At the stroke of midnight Pacific Time on December 31, the internet radio station 8tracks ceased operations. In the age of Spotify, you’d be forgiven for not knowing about the existence of 8tracks, but it was a big enough deal that in 2011, Time magazine named it one of the top 50 websites in the world. It was also a very big deal for former users like me.
The site was launched in 2008 by David Porter, a Berkeley business school graduate who was inspired by Napster and London’s DJ scene. 8tracks gave users the option to create playlists for any one of their moods. In its early days, the site’s only rule was that the playlists be eight tracks long. 8tracks’ music library was so large and expansive — a result of it having obtained the rights to mainstream radio hits and rare SoundCloud catalogs — that, at first, this limitation barely registered.
I discovered the site in 2009, when I was 14, mindlessly scrolling through my Tumblr dashboard in the computer room of my childhood home in Bradford, England. I found a link to “Songs to Lie on Your Bed and Stare at the Ceiling To,” a mix by DJ lytebryte25 — all users were called DJs — on 8tracks and was captivated.
First off, there was that cool mix title. And then the playlist’s songs came up. Not all at once — as is now the case with Spotify or Apple Music — but one by one, after each song had finished playing. There was a Kooks song I hadn’t heard before, an Iron & Wine one I definitely had, and then Snow Patrol, Band of Horses, Death Cab for Cutie... The effect was as thrilling to my teenage mind as that mix’s album art in what appeared to be 19th century Japanese artist Katsushika Hokusai’s The Great Wave Off Kanagawa drawn in Microsoft Paint.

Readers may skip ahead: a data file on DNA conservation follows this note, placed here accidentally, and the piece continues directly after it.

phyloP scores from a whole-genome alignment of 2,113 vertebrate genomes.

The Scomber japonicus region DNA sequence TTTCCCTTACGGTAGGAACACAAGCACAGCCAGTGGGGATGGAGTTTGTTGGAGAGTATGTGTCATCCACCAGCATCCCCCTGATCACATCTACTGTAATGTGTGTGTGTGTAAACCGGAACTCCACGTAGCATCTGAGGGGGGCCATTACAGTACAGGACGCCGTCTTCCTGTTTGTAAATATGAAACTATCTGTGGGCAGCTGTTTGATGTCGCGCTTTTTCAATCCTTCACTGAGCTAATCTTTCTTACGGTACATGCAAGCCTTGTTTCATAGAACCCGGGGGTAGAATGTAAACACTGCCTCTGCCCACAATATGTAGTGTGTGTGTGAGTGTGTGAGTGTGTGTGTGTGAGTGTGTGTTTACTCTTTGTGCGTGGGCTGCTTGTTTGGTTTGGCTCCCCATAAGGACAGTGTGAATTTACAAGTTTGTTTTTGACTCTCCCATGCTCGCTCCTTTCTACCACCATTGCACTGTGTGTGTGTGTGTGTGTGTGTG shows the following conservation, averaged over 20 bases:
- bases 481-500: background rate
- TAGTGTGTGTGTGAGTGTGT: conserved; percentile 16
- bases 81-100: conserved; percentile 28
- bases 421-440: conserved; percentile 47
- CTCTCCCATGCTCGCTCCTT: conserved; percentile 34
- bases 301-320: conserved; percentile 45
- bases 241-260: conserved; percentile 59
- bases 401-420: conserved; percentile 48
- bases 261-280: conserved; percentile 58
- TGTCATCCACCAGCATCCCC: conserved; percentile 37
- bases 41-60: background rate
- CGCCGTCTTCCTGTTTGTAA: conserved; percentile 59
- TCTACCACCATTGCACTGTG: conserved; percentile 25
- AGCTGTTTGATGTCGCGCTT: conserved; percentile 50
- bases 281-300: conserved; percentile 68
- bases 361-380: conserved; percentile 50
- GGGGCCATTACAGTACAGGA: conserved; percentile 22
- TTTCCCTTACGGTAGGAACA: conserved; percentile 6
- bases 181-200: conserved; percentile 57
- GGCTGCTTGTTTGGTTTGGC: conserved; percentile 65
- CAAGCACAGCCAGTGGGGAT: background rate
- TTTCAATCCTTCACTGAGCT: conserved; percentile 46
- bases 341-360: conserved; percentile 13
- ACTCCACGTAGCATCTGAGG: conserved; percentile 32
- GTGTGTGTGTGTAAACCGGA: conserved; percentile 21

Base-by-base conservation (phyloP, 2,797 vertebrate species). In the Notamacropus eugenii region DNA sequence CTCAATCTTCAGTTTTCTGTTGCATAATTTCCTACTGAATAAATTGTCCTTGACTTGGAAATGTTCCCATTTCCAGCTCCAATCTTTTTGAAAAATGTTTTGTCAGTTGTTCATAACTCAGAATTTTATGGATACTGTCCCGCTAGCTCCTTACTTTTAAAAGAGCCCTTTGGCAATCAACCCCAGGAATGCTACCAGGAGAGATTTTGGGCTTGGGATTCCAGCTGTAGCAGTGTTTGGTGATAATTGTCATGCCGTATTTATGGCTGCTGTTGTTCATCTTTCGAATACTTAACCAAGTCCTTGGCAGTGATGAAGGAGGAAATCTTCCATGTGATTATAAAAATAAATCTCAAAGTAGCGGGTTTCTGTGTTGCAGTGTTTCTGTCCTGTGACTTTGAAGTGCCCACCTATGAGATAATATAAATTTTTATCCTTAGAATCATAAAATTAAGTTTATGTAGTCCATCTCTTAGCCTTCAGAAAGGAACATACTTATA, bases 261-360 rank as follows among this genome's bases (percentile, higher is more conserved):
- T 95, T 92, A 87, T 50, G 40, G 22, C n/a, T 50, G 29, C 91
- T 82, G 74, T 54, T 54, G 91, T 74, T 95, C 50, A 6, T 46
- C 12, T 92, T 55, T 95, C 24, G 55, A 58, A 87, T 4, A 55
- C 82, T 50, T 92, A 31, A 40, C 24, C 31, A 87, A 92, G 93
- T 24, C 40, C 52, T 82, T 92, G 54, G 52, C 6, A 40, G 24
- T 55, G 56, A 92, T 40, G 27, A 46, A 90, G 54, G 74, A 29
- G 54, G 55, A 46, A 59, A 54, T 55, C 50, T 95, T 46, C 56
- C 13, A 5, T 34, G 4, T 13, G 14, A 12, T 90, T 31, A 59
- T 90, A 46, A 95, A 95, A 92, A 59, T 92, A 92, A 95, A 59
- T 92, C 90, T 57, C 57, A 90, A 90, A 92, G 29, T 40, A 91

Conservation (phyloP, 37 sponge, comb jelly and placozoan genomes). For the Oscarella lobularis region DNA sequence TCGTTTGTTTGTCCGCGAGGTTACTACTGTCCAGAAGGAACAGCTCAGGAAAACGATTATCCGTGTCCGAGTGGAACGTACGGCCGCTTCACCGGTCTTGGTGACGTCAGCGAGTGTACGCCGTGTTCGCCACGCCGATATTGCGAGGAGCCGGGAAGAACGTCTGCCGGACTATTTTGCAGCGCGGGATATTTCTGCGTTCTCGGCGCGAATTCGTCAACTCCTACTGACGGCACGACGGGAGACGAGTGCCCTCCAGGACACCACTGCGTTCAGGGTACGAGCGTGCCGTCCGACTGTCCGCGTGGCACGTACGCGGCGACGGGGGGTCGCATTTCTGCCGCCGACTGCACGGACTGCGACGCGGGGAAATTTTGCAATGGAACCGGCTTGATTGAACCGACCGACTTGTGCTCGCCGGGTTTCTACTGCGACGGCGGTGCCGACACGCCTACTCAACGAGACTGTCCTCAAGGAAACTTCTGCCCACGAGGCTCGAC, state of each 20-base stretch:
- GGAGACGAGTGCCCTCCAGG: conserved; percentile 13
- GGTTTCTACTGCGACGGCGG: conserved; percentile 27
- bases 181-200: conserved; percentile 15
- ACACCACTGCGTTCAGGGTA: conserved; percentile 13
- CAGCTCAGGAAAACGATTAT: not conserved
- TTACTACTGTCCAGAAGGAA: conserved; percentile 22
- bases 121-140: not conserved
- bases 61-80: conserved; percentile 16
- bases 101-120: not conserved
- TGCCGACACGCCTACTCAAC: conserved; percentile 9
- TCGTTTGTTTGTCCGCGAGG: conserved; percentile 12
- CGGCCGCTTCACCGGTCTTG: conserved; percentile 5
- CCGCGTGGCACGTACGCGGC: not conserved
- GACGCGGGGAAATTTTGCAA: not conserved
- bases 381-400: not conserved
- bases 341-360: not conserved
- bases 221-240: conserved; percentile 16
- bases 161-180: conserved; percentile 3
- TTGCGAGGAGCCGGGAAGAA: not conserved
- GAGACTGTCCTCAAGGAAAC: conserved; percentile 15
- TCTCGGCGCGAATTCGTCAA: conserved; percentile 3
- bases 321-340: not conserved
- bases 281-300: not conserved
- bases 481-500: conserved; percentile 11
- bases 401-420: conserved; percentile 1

In the end, the site’s 750,000 users produced 3.5 million playlists. Strangers would post the soundtracks of their lives — what they listened to while studying for their exams, crushing on someone, running in the rain, feeling sad, or investing themselves in the lives of fictional characters. But these DJs quickly stopped seeming like strangers. The knowledge that a person, not an algorithm, had carefully selected each song heightened the listening experience.
“8tracks was a little bit obscure, a little bit cooler.”
Porter likens the thrill of the site to the music scene he enjoyed as a teenager. “When I was growing up, bands like New Order, The Cure, The Smiths — they were niche,” he says. “You almost didn’t want people to discover them. [8tracks never] fit the model of mainstream company growth, which is prevalent today. It was a little bit obscure, a little bit cooler. And that will always have some appeal. But it doesn’t translate to great business sense.”
Porter in large part blames the site’s demise on the emergence of Spotify in 2013. Once users saw what that service could offer, they bristled at 8tracks’ limitations, like not being able to see full tracklists or play songs on demand. “We began to see a downward trajectory in the beginning of 2014,” he says. “After that, we never really recovered. But we tried all kinds of things to turn the ship around: trying to sell the company in 2015, a crowdfunding round in 2016, some informal sales attempts in 2017. It’s been a long journey.”